« AnteriorContinuar »
6. Similar difficulties occur, on the infidel hypothesis, in regard to the rapid propagation of Christianity and the evidence by which the performance of miracles is supported. The deist, after every effort has been made, unphilosophically contends for the existence of effects without any adequate cause : and is content simply and gratuitously to deny alleged facts, which rest on the unbroken testimony, not merely of friends, but also of acute and inveterate enemies *.
7. Lastly, the infidel is still impeded by the most perplexing difficulties, if from the external he directs his attention to the internal evidence of Christianity. In the case of all acknowledged impostures, their leading characteristics constitute that very internal evidence, by which they are the most strongly and indubitably evinced to be impostures. But the leading characteristics of Christianity, in respect both of its author and of itself, are the precise opposites of the leading characteristics of all false religions. Therefore, by the rule of contraries, if the leading characteristics of false religions demonstrate their falshood; the leading characteristics of Christianity must demonstrate its truth. Unless this be admitted, we maintain in effect, that directly opposite premises may bring out precisely the same conclusions. To such a position the theory of the infidel will be found inevitably to conduct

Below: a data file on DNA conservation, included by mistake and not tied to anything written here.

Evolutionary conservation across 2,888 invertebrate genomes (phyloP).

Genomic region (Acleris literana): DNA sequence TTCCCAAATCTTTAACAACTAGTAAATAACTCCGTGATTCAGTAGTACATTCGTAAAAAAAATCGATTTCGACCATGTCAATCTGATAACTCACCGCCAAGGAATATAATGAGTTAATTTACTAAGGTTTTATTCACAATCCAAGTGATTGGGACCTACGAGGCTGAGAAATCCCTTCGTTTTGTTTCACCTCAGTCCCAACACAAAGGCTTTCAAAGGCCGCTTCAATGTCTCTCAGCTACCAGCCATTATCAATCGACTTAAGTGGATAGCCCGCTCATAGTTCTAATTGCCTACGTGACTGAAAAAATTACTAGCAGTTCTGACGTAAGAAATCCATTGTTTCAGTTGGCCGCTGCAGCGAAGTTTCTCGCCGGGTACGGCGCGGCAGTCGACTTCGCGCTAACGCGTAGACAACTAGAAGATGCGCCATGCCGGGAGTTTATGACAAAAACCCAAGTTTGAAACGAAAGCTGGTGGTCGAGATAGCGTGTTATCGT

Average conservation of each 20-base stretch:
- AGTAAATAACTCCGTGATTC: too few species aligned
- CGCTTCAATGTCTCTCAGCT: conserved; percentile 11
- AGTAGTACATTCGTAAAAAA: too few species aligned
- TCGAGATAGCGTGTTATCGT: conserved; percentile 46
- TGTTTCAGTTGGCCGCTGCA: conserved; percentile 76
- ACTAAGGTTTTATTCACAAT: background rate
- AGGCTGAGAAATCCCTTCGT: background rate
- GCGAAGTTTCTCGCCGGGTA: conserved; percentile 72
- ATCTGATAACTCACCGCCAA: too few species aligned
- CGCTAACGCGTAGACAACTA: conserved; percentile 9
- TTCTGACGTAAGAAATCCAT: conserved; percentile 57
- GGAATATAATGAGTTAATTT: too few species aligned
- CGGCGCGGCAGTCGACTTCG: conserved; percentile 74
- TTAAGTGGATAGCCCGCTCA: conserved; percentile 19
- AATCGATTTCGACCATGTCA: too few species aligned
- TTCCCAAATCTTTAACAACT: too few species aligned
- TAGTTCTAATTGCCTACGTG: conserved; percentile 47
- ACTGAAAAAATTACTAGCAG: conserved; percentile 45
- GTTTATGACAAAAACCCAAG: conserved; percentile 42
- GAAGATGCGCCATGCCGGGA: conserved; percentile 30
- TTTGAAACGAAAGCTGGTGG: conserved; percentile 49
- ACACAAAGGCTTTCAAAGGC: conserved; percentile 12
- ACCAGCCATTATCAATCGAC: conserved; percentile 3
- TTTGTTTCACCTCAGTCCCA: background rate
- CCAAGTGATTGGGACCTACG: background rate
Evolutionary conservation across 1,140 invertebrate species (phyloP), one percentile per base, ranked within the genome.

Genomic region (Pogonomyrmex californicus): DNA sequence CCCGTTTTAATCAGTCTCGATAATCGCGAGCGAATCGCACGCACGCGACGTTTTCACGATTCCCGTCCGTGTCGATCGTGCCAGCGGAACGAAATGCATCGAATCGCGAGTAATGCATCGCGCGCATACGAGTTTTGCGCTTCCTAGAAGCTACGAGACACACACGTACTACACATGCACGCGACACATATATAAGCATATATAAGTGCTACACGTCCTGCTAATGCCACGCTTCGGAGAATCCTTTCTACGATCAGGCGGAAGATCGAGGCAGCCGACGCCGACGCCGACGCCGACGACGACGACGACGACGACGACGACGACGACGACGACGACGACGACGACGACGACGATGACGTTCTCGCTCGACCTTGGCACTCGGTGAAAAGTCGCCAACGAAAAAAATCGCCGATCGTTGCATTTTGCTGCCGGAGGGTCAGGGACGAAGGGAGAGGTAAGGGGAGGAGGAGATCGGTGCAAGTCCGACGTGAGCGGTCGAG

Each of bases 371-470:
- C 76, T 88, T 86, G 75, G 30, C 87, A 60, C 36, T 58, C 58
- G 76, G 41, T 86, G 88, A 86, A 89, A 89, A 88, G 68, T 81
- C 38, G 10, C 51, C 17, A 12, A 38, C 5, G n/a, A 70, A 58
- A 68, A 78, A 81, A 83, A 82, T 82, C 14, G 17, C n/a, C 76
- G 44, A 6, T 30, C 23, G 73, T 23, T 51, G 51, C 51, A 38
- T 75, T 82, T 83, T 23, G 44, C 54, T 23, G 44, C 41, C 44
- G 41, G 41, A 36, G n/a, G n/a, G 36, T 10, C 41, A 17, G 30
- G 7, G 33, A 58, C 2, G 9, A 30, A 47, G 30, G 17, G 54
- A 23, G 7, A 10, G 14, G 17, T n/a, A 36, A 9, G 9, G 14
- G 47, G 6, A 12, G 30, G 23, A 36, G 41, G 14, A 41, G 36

See above Sect. vi.
him. Let him disguise his reasoning as he may, it truly and ultimately amounts to this : that two men and two religious systems, though respectively marked by characteristics in all points diametrically opposite to each other, are yet to be viewed as mutually possessing precisely the same character *
II. These are some of the numerous difficulties, which encumber the theory of the infidel ; difficulties, from which he can never extricate himself, because they are essentially inherent in the hypothesis which he has most unhappily and most illogically been induced to adopt. They have now been stated and discussed at considerable length and (it is hoped) also with fairness and impartiality. On a careful review of the whole argument, the cautious reader must judge for himself, whether, after all the captious objections which have at various times been started by infidel writers, the disbelief of Christianity does not involve a higher degree of credulity than the belief of it; whether, in point of rationality, it be not more difficult to pronounce it an imposture, than to admit it as a revelation from heaven.
* See above Sect. vii.
Printed by R. Gilbert, St. John's Square, London,